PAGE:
New grid user has some questions... :-)

I have been introduced to Dmytro a little while ago and he has made his first steps onto the ThreeFold grid. He has a history of building (larger) Enterprise solution and I do believe his company can benefit from using the ThreeFold grid.

While taking his first steps on the grid he has some findings which I believe make sense to share in the larger community and altogether we can help him find his way quicker through the forest of documentation and things to learn. Here are his finding with my initial responses:

  1. Your documentation for resource grid_name_proxy is not up to date. Spent some time figuring out cryptic errors, like “invalid deployment: failed to validate back end ‘’: failed to parse back end with error: address too many colons in address” or “invalid deployment: failed to validate back end ‘’: invalid port in back end: //”.
    I found this resolved bug: and based on the description - there should be meaningful errors… But above does not enlighten you that for HTTP back end must be in the form “http://:” while for HTTPS just “:”.

response: We need to improve / update the documentation here. @samehabouelsaad Can you have a look and get this one updated. You seem to have dealt with the issue mentioned.

  1. resource grid_scheduler is not reliable in selecting reachable nodes (or maybe there is another reason, not sure) - sometimes operations are timed out which leads to terraform failure. For example, with errors like “couldn’t reach node 17: context deadline exceeded” (this is error from grid_network resource that tries to configure nodes provided by grid_scheduler

response: I am not sure how stable the grid scheduler is. This is a question for the development team. I personally always do the search and select work manually where I choose the region for where I would like nodes to have VM / storage and then find a server with public IP’s (or not) as required. Then - you can specify where to deploys in the terraform script directly and have lesser ambiguity.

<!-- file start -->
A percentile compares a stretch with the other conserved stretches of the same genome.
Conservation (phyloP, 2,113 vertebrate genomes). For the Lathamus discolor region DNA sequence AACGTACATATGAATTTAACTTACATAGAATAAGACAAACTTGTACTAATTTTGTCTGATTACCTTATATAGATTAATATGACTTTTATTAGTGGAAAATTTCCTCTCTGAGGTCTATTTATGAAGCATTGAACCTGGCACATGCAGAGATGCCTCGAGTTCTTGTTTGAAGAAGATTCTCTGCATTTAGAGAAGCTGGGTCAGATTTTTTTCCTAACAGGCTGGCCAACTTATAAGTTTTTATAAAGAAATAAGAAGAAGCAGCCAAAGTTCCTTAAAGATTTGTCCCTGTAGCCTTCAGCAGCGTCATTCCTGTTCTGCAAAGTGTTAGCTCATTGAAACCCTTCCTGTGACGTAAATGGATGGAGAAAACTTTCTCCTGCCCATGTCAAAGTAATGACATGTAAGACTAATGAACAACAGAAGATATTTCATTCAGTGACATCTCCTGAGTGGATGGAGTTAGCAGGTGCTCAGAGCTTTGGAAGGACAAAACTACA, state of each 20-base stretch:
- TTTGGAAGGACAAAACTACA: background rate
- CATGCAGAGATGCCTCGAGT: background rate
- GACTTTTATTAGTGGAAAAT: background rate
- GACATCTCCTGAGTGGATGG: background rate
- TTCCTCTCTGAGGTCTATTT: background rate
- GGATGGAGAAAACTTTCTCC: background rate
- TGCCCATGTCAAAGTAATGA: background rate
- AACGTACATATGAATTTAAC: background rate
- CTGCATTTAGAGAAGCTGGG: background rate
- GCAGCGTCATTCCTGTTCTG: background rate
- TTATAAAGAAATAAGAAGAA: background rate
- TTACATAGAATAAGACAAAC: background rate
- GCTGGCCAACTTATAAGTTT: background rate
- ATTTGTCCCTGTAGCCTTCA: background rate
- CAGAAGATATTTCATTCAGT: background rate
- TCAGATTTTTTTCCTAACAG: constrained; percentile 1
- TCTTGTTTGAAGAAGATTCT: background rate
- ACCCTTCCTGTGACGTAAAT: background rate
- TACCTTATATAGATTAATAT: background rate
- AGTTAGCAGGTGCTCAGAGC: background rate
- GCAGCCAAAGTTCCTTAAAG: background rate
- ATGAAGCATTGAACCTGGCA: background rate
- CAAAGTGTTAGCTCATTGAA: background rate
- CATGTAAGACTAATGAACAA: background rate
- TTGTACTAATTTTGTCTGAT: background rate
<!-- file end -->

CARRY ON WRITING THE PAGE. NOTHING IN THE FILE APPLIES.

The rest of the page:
resource "grid_network" "net12" {
    nodes = [4000, 5453, .....]
    ip_range = ""
    name = "network2"
    description = "newer network"
    add_wg_access = false
resource "grid_deployment" "d1" {
  node = 4000
  network_name =
  disks {
    name = "data"
    size = 20
    description = "volume holding app data"
  vms {
    name = "nextcloud"
    flist = ""
    cpu = 2
    publicip = true
    memory = 4096
    planetary = true
    entrypoint = "/sbin/zinit init"
    mounts {
        disk_name = "data"
        mount_point = "/app"
    env_vars = {
      SSH_KEY ="...."
  1. Is there any mechanism that configures the VM during start up? I re-created Kubernetes cluster several times but SSH fingerprint (and even external IP address) did not change (this usually means that the SSH host key is embedded into the VM image and not cleaned up or generated during start up).

response: The so called flist is an image that is used to boot the (micro of full) VM. This flist is fully configurable and you can make your own. There are a few ways to do this, the easiest being creating a docker image on any other platform and make it do exactly what needs to be, including all the startup commands and ENV vars parsed etc (micro VM). The other way is a little bit more involved where you can start with any of the cloud images provides and make it full VM image customized to your needs.

When done (with either of the two ways) you can import the created image on and user is to deploy your specific customer images.

There is probable some more ways to customize the existing terraform based simple kubernetes install, but I am not the expert of Kubernetes. Anyone?

  1. In the example documentation Kubernetes cluster is deployed with Public IP for master node only, but all nodes in the cluster have Internet access. How to determine outgoing NAT address for these nodes? My experiments showed that even if I run worker nodes on a farm without public addresses, all egress traffic goes via some IP in the subnet of the master node (not the IP address of the master node).
    It looks like adding Public IP to the Master node just exposes this node to the Internet (just a 1-to-1 NAT). Checked with netcat/tcpdump that my SYN packets are forwarded correctly to the node. I assume that is for easier demonstration only and recommended way is to run without public IP and connect via WireGuard?